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AgriProtein

Lord of the Flies

A farmer in South Africa uses maggots to reduce organic waste, repair depleted soils and help feed the world

by Kimon de Greef for Sparknews

In his former life there was little to suggest that Jason Drew would become a pioneering eco-capitalist and the world’s biggest farmer of flies.

For years the UK-born entrepreneur ran a string of profitable companies in sectors ranging from IT to finance, all the while considering environmentalists an impediment to economic growth. “They stood in the way of development,” he said.

But after suffering two heart attacks and spending months recovering on his family farm outside Cape Town, watching the seasons shift, Drew, who is now 52, began changing his mind. “I got back in touch with myself and with nature,” he said. Soon he came to believe that business could be geared towards fixing some of earth’s most pressing environmental problems.

AgriProtein, his animal feeds manufacturing firm that upcycles organic waste into high-quality protein using fly larvae, indicates that his hunch was correct.

The company, founded in Cape Town in 2008, breeds billions of black soldier flies—a docile species with large eyes and forked antennae—and feeds their grubs industrial volumes of food waste from the city’s crowded landfill sites. The grubs are voracious, increasing their weight more than 5,000 times within three weeks. Once they pupate they are processed into food pellets (branded MagMeal™) and omega oils (MagOil™) for rearing livestock or fish, leaving behind a rich compost (MagSoil™).

This process diverts waste from landfill, eases pressure on farmland and fish stocks used for producing animal feed, and feeds nutrients back into depleted soils—all the while turning a profit.

“The degradation of our planet has reached the point where it has become very profitable to go out and fix the problem,” AgriProtein states on its website. The company’s value rose to US$117 million last November after it raised $17.5 million in capital for funding expansion into Europe, North and South America, and Asia.

In 2016 the company partnered with international engineering group Christof Industries to roll out factories according to blueprints tested in Cape Town, with targets of establishing 100 units globally by 2024 and a further 100 by 2027.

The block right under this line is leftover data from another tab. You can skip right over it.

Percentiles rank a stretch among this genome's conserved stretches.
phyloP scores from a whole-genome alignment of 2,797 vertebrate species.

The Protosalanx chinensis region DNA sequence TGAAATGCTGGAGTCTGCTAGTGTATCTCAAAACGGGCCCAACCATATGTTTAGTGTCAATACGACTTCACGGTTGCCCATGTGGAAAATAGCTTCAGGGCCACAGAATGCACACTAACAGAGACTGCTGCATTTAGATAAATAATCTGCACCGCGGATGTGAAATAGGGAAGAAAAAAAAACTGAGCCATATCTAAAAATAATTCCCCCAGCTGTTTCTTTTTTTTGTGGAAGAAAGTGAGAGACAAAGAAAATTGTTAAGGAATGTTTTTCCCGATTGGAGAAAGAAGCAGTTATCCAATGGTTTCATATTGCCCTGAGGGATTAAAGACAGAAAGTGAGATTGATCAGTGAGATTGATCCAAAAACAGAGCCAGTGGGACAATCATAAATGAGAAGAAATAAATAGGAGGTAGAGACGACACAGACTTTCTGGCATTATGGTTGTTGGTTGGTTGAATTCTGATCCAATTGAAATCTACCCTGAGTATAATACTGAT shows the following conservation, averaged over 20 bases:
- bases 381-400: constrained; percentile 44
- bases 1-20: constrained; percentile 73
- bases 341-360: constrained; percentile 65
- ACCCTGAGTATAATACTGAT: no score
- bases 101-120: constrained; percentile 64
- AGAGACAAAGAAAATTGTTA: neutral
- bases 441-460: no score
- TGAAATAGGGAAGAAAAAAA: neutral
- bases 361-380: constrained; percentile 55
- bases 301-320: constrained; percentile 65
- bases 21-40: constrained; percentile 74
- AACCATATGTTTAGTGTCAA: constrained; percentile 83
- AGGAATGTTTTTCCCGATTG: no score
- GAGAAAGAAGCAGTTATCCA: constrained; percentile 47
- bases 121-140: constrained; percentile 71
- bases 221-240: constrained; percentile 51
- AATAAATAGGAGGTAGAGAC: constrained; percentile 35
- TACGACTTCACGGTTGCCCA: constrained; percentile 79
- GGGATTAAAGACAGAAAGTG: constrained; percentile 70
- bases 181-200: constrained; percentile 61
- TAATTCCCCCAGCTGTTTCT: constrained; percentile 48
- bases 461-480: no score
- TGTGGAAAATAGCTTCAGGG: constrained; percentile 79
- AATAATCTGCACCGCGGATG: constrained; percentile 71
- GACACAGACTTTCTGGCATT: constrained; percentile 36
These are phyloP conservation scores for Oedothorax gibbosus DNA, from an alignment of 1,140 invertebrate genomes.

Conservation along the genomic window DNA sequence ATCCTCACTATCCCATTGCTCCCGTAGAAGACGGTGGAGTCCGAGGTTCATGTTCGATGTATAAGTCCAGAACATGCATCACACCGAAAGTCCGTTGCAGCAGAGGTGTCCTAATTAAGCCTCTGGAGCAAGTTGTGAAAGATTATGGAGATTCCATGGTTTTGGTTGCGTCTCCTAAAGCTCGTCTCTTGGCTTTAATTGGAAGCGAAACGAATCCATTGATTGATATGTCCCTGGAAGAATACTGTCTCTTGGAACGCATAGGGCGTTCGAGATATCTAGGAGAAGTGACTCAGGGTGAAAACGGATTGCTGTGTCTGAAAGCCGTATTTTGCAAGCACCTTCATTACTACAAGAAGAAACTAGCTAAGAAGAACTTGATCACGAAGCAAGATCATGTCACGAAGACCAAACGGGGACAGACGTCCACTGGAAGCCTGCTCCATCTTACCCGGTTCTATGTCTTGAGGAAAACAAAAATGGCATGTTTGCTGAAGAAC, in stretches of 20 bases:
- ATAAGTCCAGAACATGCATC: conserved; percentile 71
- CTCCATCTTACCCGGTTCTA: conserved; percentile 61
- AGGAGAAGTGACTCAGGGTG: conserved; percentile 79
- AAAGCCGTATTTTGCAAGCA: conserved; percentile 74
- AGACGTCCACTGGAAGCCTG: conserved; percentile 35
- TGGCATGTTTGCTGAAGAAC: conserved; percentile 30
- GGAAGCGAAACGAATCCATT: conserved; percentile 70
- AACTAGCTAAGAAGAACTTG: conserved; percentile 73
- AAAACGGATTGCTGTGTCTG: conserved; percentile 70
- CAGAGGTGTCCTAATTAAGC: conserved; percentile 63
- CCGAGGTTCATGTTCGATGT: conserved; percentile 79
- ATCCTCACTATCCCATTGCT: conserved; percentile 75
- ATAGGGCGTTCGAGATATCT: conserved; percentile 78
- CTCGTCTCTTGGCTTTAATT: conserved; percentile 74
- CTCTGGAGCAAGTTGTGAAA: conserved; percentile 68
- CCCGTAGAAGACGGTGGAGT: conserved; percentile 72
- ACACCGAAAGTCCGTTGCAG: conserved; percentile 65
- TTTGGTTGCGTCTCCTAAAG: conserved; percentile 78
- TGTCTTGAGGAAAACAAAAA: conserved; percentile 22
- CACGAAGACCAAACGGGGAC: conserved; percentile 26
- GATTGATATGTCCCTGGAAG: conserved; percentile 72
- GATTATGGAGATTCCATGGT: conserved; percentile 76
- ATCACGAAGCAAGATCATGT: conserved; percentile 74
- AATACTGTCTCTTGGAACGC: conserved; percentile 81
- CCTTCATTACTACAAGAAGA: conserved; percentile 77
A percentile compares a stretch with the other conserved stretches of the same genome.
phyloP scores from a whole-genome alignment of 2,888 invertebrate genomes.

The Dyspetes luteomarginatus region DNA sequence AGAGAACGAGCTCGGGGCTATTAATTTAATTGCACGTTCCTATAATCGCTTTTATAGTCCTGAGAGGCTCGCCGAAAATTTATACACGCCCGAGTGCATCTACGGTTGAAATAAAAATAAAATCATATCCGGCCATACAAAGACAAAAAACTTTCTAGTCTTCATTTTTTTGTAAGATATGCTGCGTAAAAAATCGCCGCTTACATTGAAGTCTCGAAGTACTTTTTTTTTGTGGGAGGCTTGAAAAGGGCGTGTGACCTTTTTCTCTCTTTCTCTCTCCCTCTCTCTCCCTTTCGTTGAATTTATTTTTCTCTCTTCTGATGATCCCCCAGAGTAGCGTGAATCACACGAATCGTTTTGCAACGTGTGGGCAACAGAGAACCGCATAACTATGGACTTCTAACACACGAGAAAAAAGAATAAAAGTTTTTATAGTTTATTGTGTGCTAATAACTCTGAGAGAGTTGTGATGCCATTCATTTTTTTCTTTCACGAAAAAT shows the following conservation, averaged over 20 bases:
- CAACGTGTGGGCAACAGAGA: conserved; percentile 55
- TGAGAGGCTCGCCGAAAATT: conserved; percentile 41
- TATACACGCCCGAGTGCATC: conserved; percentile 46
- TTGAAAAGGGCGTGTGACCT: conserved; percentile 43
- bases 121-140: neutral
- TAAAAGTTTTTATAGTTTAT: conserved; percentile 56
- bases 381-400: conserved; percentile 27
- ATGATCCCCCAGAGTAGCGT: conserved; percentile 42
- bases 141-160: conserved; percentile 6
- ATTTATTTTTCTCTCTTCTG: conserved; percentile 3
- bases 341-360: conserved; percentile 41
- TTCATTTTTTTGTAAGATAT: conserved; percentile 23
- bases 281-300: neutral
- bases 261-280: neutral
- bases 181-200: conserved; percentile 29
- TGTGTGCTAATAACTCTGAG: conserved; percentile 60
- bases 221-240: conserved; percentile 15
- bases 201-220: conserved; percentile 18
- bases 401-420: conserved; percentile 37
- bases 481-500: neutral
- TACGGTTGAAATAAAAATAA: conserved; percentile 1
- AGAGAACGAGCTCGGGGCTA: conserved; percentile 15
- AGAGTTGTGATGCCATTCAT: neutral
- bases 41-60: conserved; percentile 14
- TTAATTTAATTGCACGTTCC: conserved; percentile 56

Each factory will employ around 60 people and house approximately 8.5 billion flies—more than the number of people currently living on earth. The factories will each take in nearly 250 tonnes of organic waste per day, equal to what the grubs can process, to produce 5,000 tonnes of pellets and 2,000 tonnes of oil each year.

“We’re on track to have some good impacts,” said Drew, “but we’re barely scratching the surface.”

The problems AgriProtein has set out to solve are daunting, to say the least. By 2050, according to the United Nations’ Food and Agriculture Organization (FAO), global food production will need to increase by 70 percent to feed an estimated population of more than 9 billion, placing extra pressure on planetary systems already strained close to their limit.

The FAO estimates that at present rates of degradation the world has enough topsoil for just 60 more years of intensive agriculture. A third of all cropland, including around 85 percent of all soybean production, currently goes towards feeding livestock and farmed fish, with global consumption of animal protein rising sharply, particularly in developing countries.

Manufacturing animal feed also depletes fish stocks, with demand for fishmeal projected to exceed supply within the next decade.

Drew, in a 2011 book co-authored with writer David Lorimer, referred to this phenomenon as “the protein crunch.”

“Each factory of ours will allow at least 10,000 tonnes of fish to remain in the sea each year,” he said. “One of my goals is to reduce, and in time eliminate, the need for fishmeal.”

Assisting Drew in this quest is the fact that his products are cheaper to produce than conventional animal feeds—undercutting fishmeal prices, for instance, by more than 15 percent. Yet a major obstacle, which Drew readily acknowledges, remains producing larvae at sufficient scale.

Global animal feed production exceeded 1 billion tonnes annually in 2016 (and generates an annual turnover of more than $400 billion), consuming more than 15 million tonnes of fish along with far greater volumes of maize, soybean and other products.

That’s 1,500 times more fish than each AgriProtein factory will be able to offset.

South Africa, the largest animal feed producer on the continent, alone manufactures more than 11 million tonnes of feed each year, including up to 98,000 tonnes of fishmeal.

“It comes down to economies of scale,” said Peter Britz, a fisheries and aquaculture professor at Rhodes University in South Africa. “Fishmeal is an excellent protein source and produced on the order of thousands of tonnes. Fish from a single trawler trip can produce more than 1,500 tonnes of the stuff. But we can’t harvest more fish than we currently are—there’s a serious need for alternatives.”

This is the sort of challenge that Drew relishes. “People thought we were mad to even attempt this,” he said. “But the old way of doing business is over. The industrial revolution is being replaced by the sustainability revolution. We’re getting busy repairing the future.”

https://agriprotein.com/

 

MORE FLIES

AgriProtein is a pioneer in turning black soldier flies to animal feed, but there are other companies doing similar things, such as:

  • Enterrafeed (Canada)
  • Entocycle (UK)
  • Enviroflight (USA)
  • JM Green (China)
  • Protix (Netherlands)
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